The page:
The processing portion 40 is capable of countermeasures for preventing disc drive counterfeiting as described above. For example, the processing portion 40 is capable of parsing an authentication key, selecting memory locations for storing components of a parsed authentication key, populating memory with components of a parsed authentication key, determining memory locations for storing drive software, storing drive software, populating memory with random values, such as ones and zeros, or a combination thereof. The processing portion 40 also is capable of determining locations in memory of the authentication key components, obtaining the key components from the determined locations, combining obtained components, utilizing the authentication key for authentication of the disk drive, or a combination thereof.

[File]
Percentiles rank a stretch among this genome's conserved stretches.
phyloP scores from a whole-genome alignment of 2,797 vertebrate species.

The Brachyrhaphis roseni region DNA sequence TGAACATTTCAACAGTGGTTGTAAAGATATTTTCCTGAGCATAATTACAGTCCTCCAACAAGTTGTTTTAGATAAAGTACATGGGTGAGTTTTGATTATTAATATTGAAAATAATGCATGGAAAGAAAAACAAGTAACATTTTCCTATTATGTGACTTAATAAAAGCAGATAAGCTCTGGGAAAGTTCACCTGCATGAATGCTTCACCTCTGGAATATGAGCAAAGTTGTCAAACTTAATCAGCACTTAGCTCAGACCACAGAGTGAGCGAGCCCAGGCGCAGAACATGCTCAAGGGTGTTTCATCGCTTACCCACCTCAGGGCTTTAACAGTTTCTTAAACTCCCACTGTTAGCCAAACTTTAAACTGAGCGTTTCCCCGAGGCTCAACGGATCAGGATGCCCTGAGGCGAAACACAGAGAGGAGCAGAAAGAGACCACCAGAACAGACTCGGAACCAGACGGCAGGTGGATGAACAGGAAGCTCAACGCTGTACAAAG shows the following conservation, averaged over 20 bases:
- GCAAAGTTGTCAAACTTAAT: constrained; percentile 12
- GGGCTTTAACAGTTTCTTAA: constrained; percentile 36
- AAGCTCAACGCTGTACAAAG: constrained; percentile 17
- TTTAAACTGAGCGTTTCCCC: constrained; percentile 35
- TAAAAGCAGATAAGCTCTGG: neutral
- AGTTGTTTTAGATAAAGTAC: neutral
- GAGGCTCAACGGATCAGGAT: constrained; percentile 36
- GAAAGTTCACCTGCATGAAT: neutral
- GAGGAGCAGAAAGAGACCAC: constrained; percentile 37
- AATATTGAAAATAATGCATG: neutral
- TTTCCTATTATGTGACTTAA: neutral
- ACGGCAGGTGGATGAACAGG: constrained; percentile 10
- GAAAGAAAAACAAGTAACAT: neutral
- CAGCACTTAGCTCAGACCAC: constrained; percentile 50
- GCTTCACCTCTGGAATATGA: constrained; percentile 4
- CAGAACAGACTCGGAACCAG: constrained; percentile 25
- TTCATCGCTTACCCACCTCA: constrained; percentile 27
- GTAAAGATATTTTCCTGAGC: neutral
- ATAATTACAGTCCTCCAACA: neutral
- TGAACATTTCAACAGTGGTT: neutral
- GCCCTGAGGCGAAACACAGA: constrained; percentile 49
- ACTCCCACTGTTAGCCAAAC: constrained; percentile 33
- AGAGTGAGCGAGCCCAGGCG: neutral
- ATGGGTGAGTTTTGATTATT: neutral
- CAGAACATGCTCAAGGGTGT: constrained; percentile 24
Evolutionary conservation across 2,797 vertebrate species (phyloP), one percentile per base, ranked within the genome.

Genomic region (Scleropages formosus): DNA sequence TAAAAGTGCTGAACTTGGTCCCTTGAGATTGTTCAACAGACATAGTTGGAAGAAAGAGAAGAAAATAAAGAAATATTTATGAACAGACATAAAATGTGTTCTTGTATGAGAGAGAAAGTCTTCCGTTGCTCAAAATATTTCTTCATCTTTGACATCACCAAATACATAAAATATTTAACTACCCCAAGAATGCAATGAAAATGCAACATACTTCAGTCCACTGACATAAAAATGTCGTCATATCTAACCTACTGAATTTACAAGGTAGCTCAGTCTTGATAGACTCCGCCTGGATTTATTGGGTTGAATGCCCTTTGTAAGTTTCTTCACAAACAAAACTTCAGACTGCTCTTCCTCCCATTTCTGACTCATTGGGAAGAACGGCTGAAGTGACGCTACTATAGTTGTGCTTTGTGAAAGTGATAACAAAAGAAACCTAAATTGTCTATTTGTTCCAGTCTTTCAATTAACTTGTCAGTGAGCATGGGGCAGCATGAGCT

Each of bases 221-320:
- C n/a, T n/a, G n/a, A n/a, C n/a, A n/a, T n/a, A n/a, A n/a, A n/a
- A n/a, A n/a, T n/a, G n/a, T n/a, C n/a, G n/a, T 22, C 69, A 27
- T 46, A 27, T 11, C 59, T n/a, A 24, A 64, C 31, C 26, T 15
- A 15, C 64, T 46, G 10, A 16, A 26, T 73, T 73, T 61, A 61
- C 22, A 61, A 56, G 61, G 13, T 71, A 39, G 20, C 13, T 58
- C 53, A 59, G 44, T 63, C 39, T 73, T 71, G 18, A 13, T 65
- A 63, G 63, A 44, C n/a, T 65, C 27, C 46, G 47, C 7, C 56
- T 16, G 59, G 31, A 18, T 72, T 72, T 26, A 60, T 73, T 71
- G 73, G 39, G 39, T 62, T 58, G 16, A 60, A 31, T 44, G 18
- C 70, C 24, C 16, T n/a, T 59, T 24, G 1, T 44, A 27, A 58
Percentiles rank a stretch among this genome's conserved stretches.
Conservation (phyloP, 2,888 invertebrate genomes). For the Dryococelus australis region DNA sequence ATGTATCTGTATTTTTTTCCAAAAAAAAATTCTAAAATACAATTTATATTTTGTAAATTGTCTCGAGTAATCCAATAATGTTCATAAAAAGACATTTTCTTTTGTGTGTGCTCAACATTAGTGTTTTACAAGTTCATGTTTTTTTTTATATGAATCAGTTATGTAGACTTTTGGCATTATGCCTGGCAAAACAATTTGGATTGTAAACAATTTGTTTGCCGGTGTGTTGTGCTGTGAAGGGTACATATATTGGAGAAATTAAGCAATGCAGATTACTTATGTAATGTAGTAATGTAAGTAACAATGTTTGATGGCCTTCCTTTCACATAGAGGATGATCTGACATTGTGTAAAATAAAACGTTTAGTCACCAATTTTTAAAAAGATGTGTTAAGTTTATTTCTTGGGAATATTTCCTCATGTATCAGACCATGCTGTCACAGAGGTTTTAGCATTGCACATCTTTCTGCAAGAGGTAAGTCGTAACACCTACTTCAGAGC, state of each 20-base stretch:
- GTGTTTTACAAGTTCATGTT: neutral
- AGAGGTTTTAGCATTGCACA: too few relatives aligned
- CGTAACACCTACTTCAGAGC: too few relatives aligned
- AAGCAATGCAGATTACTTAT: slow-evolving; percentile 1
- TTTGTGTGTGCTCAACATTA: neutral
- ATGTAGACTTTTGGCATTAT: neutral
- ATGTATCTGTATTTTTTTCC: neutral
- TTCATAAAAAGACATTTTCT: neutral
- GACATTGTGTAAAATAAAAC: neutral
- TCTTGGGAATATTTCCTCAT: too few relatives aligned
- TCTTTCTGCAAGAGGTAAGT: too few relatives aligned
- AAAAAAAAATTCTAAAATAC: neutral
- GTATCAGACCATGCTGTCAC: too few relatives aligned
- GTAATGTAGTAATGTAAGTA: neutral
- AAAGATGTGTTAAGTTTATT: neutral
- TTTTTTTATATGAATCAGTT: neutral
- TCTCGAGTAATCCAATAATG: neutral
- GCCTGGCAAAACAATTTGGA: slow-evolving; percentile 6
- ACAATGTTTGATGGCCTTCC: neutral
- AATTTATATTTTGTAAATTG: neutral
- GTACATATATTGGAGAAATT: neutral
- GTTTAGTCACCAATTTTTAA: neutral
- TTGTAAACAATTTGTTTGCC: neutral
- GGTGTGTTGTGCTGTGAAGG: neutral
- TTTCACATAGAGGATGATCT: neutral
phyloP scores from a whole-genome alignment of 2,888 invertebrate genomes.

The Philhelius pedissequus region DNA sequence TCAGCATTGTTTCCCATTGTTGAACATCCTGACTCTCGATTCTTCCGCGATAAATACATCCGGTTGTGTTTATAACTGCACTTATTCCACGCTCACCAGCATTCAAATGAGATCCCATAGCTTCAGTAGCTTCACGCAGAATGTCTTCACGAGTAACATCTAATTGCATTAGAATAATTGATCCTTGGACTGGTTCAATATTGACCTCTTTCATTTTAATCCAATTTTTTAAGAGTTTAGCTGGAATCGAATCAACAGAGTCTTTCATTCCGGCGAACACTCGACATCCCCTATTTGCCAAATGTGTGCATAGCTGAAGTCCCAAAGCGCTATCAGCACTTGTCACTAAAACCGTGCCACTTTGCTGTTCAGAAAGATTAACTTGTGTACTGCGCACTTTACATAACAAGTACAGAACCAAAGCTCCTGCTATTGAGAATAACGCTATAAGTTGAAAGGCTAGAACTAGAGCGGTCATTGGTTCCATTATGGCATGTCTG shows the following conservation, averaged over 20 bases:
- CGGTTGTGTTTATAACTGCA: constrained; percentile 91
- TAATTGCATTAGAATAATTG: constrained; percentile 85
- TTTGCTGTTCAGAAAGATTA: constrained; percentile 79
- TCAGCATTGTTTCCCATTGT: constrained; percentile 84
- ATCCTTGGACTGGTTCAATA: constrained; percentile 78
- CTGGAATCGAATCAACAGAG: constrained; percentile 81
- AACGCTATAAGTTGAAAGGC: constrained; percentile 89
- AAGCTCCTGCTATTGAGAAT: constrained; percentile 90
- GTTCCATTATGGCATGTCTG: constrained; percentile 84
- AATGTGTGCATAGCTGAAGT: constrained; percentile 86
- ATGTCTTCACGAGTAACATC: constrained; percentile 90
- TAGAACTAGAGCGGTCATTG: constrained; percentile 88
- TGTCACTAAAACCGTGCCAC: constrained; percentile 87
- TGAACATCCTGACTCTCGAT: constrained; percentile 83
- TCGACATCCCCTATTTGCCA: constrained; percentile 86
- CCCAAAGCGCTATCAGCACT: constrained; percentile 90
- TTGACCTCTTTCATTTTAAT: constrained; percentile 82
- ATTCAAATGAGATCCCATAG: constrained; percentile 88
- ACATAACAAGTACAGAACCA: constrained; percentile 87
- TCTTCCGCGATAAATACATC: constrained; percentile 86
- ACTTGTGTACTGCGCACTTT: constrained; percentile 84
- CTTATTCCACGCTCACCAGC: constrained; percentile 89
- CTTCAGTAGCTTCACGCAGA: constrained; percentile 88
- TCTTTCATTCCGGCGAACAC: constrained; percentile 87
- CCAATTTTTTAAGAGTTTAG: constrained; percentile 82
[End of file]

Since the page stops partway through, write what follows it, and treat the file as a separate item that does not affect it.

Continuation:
The processor 38 can be implemented as a client processor and/or a server processor. In a basic configuration, the processor 38 can include at least one processing portion 40 and memory portion 42. The memory portion 42 can store any information utilized in conjunction with countermeasures for preventing disc drive counterfeiting. Depending upon the exact configuration and type of processor, the memory portion 42 can be volatile (such as RAM) 46, non-volatile (such as ROM, flash memory, etc.) 48, or a combination thereof. The processor 38 can have additional features/functionality. For example, the processor 38 can include additional storage (removable storage 50 and/or non-removable storage 52) including, but not limited to, magnetic or optical disks, tape, flash, smart cards or a combination thereof. Computer storage media, such as memory portion 42, 46, 48, 50, and 52, include volatile and nonvolatile, removable and non-removable media implemented in any method or technology for storage of information such as computer readable instructions, data structures, program modules, or other data. Computer storage media include, but are not limited to, RAM, ROM, EEPROM, flash memory or other memory technology, CD-ROM, digital versatile disks (DVD) or other optical storage, magnetic cassettes, magnetic tape, magnetic disk storage or other magnetic storage devices, universal serial bus (USB) compatible memory, smart cards, or any other medium which can be used to store the desired information and which can be accessed by the processor 38. Any such computer storage media can be part of the processor 38.